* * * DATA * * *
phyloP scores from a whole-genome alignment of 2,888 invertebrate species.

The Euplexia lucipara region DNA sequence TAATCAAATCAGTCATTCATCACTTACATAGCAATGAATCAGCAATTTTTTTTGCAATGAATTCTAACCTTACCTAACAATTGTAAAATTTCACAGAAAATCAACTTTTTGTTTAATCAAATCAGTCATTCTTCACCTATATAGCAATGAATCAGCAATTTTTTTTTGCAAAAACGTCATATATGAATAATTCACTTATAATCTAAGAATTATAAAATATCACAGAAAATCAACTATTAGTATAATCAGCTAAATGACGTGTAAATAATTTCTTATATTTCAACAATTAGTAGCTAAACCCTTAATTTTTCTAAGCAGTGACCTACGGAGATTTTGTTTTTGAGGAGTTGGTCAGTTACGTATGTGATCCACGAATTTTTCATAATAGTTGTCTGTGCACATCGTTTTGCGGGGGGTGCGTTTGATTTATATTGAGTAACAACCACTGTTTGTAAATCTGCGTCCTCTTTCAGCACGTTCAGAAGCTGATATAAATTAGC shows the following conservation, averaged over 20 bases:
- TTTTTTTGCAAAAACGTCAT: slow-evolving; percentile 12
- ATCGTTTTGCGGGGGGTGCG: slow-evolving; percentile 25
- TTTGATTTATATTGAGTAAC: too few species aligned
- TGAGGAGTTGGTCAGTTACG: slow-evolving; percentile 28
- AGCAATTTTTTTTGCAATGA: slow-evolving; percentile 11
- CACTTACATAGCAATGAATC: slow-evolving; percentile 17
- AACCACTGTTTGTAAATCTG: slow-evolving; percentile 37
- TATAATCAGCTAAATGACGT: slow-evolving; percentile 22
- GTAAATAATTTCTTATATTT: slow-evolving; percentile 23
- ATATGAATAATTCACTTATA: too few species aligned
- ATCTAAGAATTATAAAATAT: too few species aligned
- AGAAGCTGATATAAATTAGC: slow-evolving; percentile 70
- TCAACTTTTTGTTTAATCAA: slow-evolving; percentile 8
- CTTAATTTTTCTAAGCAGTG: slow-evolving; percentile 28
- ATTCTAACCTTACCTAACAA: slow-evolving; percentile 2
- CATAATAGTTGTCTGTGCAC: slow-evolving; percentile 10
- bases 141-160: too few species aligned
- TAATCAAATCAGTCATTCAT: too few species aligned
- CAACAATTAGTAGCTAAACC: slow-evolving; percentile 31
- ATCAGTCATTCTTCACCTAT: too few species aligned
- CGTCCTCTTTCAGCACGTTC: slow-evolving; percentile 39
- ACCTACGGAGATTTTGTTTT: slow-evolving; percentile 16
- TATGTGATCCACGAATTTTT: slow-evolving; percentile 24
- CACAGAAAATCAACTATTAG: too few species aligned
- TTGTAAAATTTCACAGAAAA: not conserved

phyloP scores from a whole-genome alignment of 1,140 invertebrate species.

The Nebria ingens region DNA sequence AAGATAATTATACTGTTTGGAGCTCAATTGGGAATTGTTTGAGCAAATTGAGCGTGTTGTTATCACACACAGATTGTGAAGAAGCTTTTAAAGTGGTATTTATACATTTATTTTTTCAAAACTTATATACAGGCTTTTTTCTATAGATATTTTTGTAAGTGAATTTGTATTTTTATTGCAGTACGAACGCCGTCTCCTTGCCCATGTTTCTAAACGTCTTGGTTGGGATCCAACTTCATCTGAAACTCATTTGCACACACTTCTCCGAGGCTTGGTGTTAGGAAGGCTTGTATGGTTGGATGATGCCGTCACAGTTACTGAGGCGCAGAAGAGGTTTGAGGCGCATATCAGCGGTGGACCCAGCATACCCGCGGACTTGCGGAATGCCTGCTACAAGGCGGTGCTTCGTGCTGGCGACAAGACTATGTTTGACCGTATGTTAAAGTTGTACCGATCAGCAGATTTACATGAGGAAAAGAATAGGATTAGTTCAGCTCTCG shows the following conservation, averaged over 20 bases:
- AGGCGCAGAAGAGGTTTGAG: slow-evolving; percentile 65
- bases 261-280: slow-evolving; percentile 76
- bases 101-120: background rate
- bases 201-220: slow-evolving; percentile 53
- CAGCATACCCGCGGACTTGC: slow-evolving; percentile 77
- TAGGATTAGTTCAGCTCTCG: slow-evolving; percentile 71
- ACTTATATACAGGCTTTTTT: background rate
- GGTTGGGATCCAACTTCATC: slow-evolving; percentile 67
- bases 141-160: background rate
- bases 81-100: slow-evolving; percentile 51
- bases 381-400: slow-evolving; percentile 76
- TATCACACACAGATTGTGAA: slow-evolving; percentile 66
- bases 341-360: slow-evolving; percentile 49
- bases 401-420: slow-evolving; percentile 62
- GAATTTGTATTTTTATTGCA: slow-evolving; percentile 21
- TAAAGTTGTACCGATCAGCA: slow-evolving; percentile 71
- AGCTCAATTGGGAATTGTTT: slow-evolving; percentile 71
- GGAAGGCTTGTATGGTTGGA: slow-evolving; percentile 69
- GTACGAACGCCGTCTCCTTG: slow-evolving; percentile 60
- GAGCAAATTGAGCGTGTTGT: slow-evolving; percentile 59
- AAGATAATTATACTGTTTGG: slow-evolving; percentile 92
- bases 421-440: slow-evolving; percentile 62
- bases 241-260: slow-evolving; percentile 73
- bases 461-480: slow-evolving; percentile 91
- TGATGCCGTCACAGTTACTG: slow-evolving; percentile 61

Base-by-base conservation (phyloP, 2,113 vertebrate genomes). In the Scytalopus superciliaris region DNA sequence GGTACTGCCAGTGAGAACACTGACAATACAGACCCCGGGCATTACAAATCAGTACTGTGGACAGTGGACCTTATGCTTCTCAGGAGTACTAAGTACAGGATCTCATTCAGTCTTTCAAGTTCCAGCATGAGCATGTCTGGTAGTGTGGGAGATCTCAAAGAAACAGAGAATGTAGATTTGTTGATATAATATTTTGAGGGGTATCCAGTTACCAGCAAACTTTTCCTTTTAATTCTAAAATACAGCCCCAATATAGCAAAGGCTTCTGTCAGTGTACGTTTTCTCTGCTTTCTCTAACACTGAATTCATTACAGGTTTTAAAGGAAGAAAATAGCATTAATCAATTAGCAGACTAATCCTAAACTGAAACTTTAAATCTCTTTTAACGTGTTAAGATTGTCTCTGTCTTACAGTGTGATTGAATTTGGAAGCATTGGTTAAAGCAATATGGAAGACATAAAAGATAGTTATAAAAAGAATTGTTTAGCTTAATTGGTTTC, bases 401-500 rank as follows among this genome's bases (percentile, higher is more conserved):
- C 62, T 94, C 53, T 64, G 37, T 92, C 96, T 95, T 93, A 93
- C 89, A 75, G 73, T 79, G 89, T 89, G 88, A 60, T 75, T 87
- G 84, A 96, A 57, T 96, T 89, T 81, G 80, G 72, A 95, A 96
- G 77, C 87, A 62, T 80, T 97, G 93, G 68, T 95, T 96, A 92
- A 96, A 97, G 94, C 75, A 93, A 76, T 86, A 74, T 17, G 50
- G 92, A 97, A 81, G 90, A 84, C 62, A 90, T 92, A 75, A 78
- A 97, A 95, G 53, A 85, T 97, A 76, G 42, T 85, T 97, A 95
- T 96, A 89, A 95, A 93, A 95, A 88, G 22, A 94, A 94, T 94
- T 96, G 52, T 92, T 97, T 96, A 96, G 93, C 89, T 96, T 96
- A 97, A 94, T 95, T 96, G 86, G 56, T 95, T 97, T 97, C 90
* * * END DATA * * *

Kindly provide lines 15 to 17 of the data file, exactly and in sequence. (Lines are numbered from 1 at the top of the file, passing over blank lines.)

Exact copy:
- TCAACTTTTTGTTTAATCAA: slow-evolving; percentile 8
- CTTAATTTTTCTAAGCAGTG: slow-evolving; percentile 28
- ATTCTAACCTTACCTAACAA: slow-evolving; percentile 2